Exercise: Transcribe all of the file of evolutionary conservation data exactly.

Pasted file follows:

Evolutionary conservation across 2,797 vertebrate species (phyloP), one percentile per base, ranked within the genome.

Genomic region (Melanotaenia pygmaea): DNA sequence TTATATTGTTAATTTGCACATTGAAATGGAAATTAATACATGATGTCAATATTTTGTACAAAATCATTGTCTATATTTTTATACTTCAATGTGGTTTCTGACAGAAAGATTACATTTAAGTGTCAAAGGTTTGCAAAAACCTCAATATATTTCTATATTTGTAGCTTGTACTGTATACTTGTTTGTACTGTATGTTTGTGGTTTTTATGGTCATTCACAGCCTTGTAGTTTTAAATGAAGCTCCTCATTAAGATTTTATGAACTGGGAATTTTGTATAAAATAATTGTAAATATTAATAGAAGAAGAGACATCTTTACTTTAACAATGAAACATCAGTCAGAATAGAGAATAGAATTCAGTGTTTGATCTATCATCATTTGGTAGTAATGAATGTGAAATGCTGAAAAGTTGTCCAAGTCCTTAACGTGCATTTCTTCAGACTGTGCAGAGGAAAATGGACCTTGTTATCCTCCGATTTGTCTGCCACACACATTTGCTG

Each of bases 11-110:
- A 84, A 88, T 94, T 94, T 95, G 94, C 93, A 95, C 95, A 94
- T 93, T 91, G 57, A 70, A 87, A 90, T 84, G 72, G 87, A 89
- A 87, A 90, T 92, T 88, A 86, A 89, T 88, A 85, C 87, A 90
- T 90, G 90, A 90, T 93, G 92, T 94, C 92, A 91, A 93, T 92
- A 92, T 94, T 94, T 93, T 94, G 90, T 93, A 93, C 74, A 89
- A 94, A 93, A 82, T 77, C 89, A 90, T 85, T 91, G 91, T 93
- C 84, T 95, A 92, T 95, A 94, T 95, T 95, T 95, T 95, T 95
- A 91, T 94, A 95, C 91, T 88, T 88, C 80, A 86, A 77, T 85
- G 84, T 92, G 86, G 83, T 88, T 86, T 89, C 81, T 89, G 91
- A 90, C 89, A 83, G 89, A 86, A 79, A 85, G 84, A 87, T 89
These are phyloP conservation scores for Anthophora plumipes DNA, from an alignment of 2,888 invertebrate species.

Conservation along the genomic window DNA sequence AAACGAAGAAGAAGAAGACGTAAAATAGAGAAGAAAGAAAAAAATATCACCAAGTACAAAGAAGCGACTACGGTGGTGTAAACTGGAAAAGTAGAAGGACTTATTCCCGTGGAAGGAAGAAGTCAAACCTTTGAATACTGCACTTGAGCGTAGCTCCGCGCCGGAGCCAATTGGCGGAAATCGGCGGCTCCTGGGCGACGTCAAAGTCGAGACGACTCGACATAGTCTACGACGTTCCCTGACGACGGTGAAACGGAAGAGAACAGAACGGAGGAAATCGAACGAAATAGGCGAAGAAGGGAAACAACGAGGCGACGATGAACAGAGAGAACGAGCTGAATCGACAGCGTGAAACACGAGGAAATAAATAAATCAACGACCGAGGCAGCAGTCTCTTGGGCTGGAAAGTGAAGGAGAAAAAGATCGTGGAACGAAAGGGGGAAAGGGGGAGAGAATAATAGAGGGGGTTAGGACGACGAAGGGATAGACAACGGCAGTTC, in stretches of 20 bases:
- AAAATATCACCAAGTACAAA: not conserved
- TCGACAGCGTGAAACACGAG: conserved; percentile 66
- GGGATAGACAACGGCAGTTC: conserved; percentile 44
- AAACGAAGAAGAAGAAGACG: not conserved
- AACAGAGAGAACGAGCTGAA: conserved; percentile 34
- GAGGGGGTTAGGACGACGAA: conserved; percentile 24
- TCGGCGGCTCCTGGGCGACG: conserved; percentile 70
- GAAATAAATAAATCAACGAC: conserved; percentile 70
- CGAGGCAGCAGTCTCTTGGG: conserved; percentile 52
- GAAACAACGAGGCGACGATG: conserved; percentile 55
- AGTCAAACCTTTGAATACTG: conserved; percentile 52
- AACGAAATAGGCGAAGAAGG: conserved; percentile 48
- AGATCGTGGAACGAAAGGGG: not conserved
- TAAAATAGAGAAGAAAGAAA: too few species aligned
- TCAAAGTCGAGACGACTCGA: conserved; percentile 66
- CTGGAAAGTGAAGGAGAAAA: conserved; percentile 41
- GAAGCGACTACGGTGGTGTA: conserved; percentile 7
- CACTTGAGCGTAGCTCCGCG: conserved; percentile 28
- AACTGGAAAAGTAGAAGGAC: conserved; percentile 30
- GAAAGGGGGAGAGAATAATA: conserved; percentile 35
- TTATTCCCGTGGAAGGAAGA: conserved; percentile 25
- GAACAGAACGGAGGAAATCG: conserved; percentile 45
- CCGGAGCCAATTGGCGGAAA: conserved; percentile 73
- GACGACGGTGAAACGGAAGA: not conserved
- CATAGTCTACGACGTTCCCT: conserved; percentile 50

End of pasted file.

Evolutionary conservation across 2,797 vertebrate species (phyloP), one percentile per base, ranked within the genome.

Genomic region (Melanotaenia pygmaea): DNA sequence TTATATTGTTAATTTGCACATTGAAATGGAAATTAATACATGATGTCAATATTTTGTACAAAATCATTGTCTATATTTTTATACTTCAATGTGGTTTCTGACAGAAAGATTACATTTAAGTGTCAAAGGTTTGCAAAAACCTCAATATATTTCTATATTTGTAGCTTGTACTGTATACTTGTTTGTACTGTATGTTTGTGGTTTTTATGGTCATTCACAGCCTTGTAGTTTTAAATGAAGCTCCTCATTAAGATTTTATGAACTGGGAATTTTGTATAAAATAATTGTAAATATTAATAGAAGAAGAGACATCTTTACTTTAACAATGAAACATCAGTCAGAATAGAGAATAGAATTCAGTGTTTGATCTATCATCATTTGGTAGTAATGAATGTGAAATGCTGAAAAGTTGTCCAAGTCCTTAACGTGCATTTCTTCAGACTGTGCAGAGGAAAATGGACCTTGTTATCCTCCGATTTGTCTGCCACACACATTTGCTG

Each of bases 11-110:
- A 84, A 88, T 94, T 94, T 95, G 94, C 93, A 95, C 95, A 94
- T 93, T 91, G 57, A 70, A 87, A 90, T 84, G 72, G 87, A 89
- A 87, A 90, T 92, T 88, A 86, A 89, T 88, A 85, C 87, A 90
- T 90, G 90, A 90, T 93, G 92, T 94, C 92, A 91, A 93, T 92
- A 92, T 94, T 94, T 93, T 94, G 90, T 93, A 93, C 74, A 89
- A 94, A 93, A 82, T 77, C 89, A 90, T 85, T 91, G 91, T 93
- C 84, T 95, A 92, T 95, A 94, T 95, T 95, T 95, T 95, T 95
- A 91, T 94, A 95, C 91, T 88, T 88, C 80, A 86, A 77, T 85
- G 84, T 92, G 86, G 83, T 88, T 86, T 89, C 81, T 89, G 91
- A 90, C 89, A 83, G 89, A 86, A 79, A 85, G 84, A 87, T 89
These are phyloP conservation scores for Anthophora plumipes DNA, from an alignment of 2,888 invertebrate species.

Conservation along the genomic window DNA sequence AAACGAAGAAGAAGAAGACGTAAAATAGAGAAGAAAGAAAAAAATATCACCAAGTACAAAGAAGCGACTACGGTGGTGTAAACTGGAAAAGTAGAAGGACTTATTCCCGTGGAAGGAAGAAGTCAAACCTTTGAATACTGCACTTGAGCGTAGCTCCGCGCCGGAGCCAATTGGCGGAAATCGGCGGCTCCTGGGCGACGTCAAAGTCGAGACGACTCGACATAGTCTACGACGTTCCCTGACGACGGTGAAACGGAAGAGAACAGAACGGAGGAAATCGAACGAAATAGGCGAAGAAGGGAAACAACGAGGCGACGATGAACAGAGAGAACGAGCTGAATCGACAGCGTGAAACACGAGGAAATAAATAAATCAACGACCGAGGCAGCAGTCTCTTGGGCTGGAAAGTGAAGGAGAAAAAGATCGTGGAACGAAAGGGGGAAAGGGGGAGAGAATAATAGAGGGGGTTAGGACGACGAAGGGATAGACAACGGCAGTTC, in stretches of 20 bases:
- AAAATATCACCAAGTACAAA: not conserved
- TCGACAGCGTGAAACACGAG: conserved; percentile 66
- GGGATAGACAACGGCAGTTC: conserved; percentile 44
- AAACGAAGAAGAAGAAGACG: not conserved
- AACAGAGAGAACGAGCTGAA: conserved; percentile 34
- GAGGGGGTTAGGACGACGAA: conserved; percentile 24
- TCGGCGGCTCCTGGGCGACG: conserved; percentile 70
- GAAATAAATAAATCAACGAC: conserved; percentile 70
- CGAGGCAGCAGTCTCTTGGG: conserved; percentile 52
- GAAACAACGAGGCGACGATG: conserved; percentile 55
- AGTCAAACCTTTGAATACTG: conserved; percentile 52
- AACGAAATAGGCGAAGAAGG: conserved; percentile 48
- AGATCGTGGAACGAAAGGGG: not conserved
- TAAAATAGAGAAGAAAGAAA: too few species aligned
- TCAAAGTCGAGACGACTCGA: conserved; percentile 66
- CTGGAAAGTGAAGGAGAAAA: conserved; percentile 41
- GAAGCGACTACGGTGGTGTA: conserved; percentile 7
- CACTTGAGCGTAGCTCCGCG: conserved; percentile 28
- AACTGGAAAAGTAGAAGGAC: conserved; percentile 30
- GAAAGGGGGAGAGAATAATA: conserved; percentile 35
- TTATTCCCGTGGAAGGAAGA: conserved; percentile 25
- GAACAGAACGGAGGAAATCG: conserved; percentile 45
- CCGGAGCCAATTGGCGGAAA: conserved; percentile 73
- GACGACGGTGAAACGGAAGA: not conserved
- CATAGTCTACGACGTTCCCT: conserved; percentile 50